Daniel Wu: As an actor, I know for sure there’s a dearth of Asian-American roles in Hollywood. It’s gotten better, but there’s still not much out there for us.

Honestly speaking, I’m tired of the Asian-American immigrant story. I lived that, my parents lived that, a bunch of us all lived that. That’s great and fine, but there are also stories like ‘Evermind’ that have nothing to do with our race.

There’s a lot of stories about Asian-American identity that are really only for some subsets of Asian-Americans, and maybe for some ultra-woke NPR-listening white people. If you really want to make a difference, you have to do it on a mainstream level, and put Easter eggs of wisdom in there, rather than just shoving it down people’s throats.

I think now we’re more interested in the second phase of this renaissance, which is just being great storytellers and telling great stories. It has nothing to do with being Asian-American, it has to do with being human.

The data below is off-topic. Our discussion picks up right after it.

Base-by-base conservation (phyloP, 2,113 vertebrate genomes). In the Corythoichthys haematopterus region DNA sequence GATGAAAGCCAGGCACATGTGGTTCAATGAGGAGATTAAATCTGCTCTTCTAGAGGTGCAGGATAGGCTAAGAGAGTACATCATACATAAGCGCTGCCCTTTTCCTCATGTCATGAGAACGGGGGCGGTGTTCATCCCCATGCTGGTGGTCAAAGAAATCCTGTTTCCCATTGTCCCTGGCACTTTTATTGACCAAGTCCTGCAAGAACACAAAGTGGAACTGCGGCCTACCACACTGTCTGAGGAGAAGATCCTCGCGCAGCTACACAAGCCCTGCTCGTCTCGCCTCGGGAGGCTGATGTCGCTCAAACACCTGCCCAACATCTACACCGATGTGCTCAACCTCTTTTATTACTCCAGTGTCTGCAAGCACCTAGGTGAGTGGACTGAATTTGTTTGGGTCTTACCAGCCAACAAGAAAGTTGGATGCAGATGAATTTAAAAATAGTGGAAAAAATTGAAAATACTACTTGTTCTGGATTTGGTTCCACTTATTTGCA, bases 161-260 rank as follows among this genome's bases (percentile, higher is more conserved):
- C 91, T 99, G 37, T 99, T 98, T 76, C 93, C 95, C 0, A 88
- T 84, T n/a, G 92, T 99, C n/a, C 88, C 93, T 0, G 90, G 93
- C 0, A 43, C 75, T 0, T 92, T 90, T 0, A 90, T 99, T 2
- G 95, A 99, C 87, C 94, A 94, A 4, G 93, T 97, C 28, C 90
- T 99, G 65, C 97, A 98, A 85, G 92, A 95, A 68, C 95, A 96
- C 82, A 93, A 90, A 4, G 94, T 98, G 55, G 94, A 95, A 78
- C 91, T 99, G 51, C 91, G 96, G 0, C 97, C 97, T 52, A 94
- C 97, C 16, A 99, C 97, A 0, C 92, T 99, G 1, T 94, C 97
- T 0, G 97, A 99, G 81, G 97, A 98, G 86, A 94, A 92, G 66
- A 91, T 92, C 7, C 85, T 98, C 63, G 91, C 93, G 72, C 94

What was different about acting in Asia versus the US?

Daniel Wu: Well, I know what it’s like to make films without having to think about a white audience. Because I did it for 20 years in Asia. 

In the US, a lot of my colleagues are just now opening the doors for Asian-Americans on screen. So they’re thinking, what stories do we tell to educate the wider American audience about our history and culture?

It’s very valid. But it’s not where I came from. In Asia’s industry, we were just trying to make the best movies possible.

Sean, what are your thoughts on ‘Asian stories,’ versus stories that feature Asian characters?

Sean Chen: There are important issues rising today, and one of the most important jobs as a writer isn’t just to entertain, but to give our opinions on how you should live your life as a good person.